The Global Food Safety Initiative (GFSI) brings together key actors of the food industry to collaboratively drive continuous improvement in food safety management systems around the world.
With a vision of Safe food for consumers everywhere, food industry leaders created GFSI in 2000 to find collaborative solutions to collective concerns, notably to reduce food safety risks, audit duplication and costs while building trust throughout the supply chain. The GFSI community works on a volunteer basis and is composed of the world's leading food safety experts from retail, manufacturing and food service companies, as well as international organisations, governments, academia and service providers to the global food industry.
GFSI is powered by The Consumer Goods Forum (CGF), a global industry network working to support Better Lives Through Better Business.


GFSI Vision

Safe food for consumers, everywhere.

GFSI Mission

Provide continuous improvement in food safety management systems to ensure confidence in the delivery of safe food to consumers worldwide.

GFSI Objectives

  1. Reduce food safety risks by delivering equivalence and convergence between effective food safety management systems
  2. Manage cost in the global food system by eliminating redundancy and improving operational efficiency
  3. Develop competencies and capacity building in food safety to create consistent and effective global food systems
  4. Provide a unique international stakeholder platform for collaboration, knowledge exchange and networking

GFSI does:

  • Specify for the recognition of food safety certification programmes to defined requirements in its Benchmarking Requirements.
  • Bring together food safety experts within a global network.
  • Drive global change through multi-stakeholder projects on strategic issues (eg. auditor competence, regulatory affairs, food safety for small suppliers).

GFSI does not:

  • Make policy for retailers, manufacturers or food safety certification programme owners (CPOs)
  • Undertake any accreditation or certification activities
  • Own any food safety schemes or standards
  • Undertake training
  • Have any involvement outside the scope of food safety, such as animal welfare, the environment or ethical sourcing


During the 90s, there had been a series of high-profile international food safety crises including BSE, dioxin and listeria. Within the food industry there was a growing audit fatigue as retailers and brand manufacturers audited factories against their countless in-house standards, each developed in isolation and with no consideration of convergence. The results showed no consistency. Consumer and food industry confidence was low.
The CEOs of the world’s food retailers, working through their independent network CIES - The Food Business Forum, now the Consumer Goods Forum (CGF), agreed to take collaborative action. In May 2000, the Global Food Safety Initiative, a non-profit foundation, was founded.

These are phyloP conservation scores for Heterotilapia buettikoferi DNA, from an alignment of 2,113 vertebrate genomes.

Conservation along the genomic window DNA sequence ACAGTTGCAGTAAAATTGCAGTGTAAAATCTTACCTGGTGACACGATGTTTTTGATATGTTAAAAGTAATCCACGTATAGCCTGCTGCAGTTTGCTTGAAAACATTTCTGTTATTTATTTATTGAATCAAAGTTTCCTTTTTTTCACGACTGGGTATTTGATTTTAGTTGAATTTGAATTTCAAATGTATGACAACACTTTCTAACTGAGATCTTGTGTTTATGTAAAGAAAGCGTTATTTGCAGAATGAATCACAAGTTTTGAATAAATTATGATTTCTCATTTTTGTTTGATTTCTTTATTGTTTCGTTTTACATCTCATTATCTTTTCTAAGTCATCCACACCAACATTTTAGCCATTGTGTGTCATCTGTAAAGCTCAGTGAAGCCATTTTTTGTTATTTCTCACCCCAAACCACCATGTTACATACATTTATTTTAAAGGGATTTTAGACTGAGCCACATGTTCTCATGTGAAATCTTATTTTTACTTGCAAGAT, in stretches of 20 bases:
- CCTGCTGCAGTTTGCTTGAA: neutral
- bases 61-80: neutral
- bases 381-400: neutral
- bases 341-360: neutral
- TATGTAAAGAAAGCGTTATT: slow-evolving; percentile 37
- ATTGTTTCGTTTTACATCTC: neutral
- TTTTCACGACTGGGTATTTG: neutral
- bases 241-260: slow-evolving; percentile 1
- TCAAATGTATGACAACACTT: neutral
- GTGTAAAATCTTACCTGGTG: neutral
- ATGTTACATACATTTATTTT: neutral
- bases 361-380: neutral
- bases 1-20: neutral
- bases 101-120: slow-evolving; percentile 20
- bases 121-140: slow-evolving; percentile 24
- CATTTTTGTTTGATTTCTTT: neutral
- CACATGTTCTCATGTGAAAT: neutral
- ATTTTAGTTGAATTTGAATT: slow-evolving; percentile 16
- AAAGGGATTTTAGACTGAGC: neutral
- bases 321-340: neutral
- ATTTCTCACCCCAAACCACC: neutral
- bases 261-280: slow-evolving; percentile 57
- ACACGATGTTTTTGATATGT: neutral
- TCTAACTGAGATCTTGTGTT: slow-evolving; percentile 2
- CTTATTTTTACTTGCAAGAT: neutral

The Proposal

The main goal was laid out at the very beginning and remains a compelling message: once certified, recognised everywhere. GFSI chose the benchmarking approach as there were existing foundations. The British Retail Consortium had already published their first BRC food safety standard in 1998. The German and French retailers were starting to work together on the International Food Standard (IFS) and the Food Marketing Institute, the Trade Association for the North American retailers, were developing their Safe Quality Food (SQF) Standard.
The benchmarking model would credibly determine equivalency between food safety certification programmes, whilst leaving flexibility and choice in the marketplace.

GFSI Today

GFSI has developed to become more than a benchmarking organisation. Its collaborative approach brings together international food safety experts from the entire supply chain at Technical Working Group and Stakeholder meetings, conferences and regional events. They share knowledge and promote a harmonised approach with a shared vision of safe food for consumers everywhere.
Strategic direction for GFSI is provided by an industry-driven GFSI Board of Directors from retailers, manufacturers and food service operators. The daily management of GFSI is undertaken by The Consumer Goods Forum (CGF), a global, parity-based industry network, driven by its members.

How to get involved with GFSI

There are several ways you can find out more about GFSI and join our global stakeholder platform for networking, knowledge exchange and sharing of best food safety practices and information.

Please note that GFSI does not have a 'membership' system as such; we are an open forum for collaboration comprised of various stakeholders associated with the food supply chain. GFSI is however managed by an international trade association called The Consumer Goods Forum of which your company can become a member. Please go to the CGF website that will provide more information on membership and its benefits which includes discounts to the Global Food Safety Conference and other events which could be of interest to your company.